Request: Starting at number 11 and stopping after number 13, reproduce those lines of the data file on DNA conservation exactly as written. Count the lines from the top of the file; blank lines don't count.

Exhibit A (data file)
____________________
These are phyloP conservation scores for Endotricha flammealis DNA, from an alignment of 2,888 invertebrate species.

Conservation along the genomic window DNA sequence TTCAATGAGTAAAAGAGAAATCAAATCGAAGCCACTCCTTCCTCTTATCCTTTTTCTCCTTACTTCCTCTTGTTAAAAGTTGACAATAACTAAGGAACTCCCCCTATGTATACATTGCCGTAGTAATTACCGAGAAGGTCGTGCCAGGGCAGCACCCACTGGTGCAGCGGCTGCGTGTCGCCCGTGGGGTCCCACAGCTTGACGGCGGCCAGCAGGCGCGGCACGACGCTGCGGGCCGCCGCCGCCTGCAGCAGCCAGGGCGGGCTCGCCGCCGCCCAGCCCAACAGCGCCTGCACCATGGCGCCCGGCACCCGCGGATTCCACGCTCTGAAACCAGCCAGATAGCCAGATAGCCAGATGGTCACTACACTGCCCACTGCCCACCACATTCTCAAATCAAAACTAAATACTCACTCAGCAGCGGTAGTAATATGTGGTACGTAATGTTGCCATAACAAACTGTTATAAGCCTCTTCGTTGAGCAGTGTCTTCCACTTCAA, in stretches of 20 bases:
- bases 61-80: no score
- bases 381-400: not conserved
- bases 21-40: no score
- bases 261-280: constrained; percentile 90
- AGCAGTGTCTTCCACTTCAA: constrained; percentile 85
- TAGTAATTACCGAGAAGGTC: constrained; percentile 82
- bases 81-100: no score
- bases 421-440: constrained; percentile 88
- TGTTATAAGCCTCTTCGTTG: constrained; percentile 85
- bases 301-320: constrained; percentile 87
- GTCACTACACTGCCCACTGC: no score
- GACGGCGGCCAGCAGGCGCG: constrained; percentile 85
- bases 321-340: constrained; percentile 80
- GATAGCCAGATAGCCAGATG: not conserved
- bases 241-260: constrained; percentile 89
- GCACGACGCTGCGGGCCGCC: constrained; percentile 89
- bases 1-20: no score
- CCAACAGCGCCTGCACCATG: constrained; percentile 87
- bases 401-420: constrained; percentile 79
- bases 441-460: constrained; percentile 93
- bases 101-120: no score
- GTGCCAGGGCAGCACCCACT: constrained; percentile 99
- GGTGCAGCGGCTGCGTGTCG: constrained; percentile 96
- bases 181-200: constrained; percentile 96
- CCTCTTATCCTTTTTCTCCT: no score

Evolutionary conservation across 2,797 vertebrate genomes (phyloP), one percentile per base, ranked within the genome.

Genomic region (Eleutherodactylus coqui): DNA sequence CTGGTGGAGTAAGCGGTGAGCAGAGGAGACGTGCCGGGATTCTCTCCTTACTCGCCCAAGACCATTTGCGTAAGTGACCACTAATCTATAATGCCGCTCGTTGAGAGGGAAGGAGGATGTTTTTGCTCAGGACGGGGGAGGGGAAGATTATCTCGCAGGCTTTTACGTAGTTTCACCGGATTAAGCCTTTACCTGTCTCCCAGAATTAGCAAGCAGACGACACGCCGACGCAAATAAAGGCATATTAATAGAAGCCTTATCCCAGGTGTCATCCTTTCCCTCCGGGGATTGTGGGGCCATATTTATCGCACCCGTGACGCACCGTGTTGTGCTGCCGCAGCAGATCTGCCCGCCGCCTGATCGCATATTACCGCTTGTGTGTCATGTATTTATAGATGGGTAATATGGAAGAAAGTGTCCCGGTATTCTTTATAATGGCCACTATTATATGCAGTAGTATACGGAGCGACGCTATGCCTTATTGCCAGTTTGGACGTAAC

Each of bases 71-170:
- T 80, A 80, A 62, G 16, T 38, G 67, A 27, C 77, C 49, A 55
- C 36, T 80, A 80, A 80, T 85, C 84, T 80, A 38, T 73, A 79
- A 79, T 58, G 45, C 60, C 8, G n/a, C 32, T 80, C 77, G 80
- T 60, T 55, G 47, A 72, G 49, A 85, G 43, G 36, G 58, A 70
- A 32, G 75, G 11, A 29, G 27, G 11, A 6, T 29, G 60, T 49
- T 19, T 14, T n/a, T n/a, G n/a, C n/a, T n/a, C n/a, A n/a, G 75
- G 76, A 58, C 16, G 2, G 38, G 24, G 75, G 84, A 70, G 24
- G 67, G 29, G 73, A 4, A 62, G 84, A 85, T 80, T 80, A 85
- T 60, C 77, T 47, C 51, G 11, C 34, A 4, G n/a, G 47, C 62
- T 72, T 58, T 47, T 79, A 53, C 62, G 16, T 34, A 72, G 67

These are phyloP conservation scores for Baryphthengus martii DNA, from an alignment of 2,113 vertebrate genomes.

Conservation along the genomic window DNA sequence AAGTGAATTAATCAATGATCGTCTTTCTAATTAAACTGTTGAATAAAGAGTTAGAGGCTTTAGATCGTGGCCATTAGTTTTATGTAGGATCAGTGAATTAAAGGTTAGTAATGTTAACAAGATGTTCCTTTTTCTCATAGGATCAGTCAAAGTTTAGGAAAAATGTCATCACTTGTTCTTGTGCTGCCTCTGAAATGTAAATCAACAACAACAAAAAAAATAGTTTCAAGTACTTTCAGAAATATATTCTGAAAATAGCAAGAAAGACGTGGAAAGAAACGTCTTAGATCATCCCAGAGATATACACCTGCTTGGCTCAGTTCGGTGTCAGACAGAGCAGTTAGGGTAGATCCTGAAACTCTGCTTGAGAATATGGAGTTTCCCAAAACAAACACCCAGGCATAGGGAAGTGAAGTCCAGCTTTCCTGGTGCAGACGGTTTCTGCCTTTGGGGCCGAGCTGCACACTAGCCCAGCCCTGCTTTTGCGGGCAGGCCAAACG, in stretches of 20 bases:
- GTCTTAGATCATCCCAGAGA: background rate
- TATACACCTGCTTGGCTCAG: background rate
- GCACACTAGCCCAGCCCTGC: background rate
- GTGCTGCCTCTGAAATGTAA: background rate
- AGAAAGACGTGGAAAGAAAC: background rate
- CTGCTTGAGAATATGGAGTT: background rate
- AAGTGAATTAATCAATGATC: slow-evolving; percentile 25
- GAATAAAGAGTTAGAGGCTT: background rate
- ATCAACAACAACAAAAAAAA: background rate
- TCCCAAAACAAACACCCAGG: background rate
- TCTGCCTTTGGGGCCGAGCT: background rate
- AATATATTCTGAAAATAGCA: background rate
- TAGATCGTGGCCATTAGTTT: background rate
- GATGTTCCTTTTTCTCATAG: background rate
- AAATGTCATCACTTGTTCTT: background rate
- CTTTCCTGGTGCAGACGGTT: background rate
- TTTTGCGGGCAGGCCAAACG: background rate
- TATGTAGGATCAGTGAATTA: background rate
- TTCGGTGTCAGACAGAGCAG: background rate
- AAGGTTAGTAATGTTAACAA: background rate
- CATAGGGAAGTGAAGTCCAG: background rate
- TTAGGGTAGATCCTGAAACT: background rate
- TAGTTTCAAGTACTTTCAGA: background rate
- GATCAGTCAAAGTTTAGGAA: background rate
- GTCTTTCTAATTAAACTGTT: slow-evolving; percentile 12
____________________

- TGTTATAAGCCTCTTCGTTG: constrained; percentile 85
- bases 301-320: constrained; percentile 87
- GTCACTACACTGCCCACTGC: no score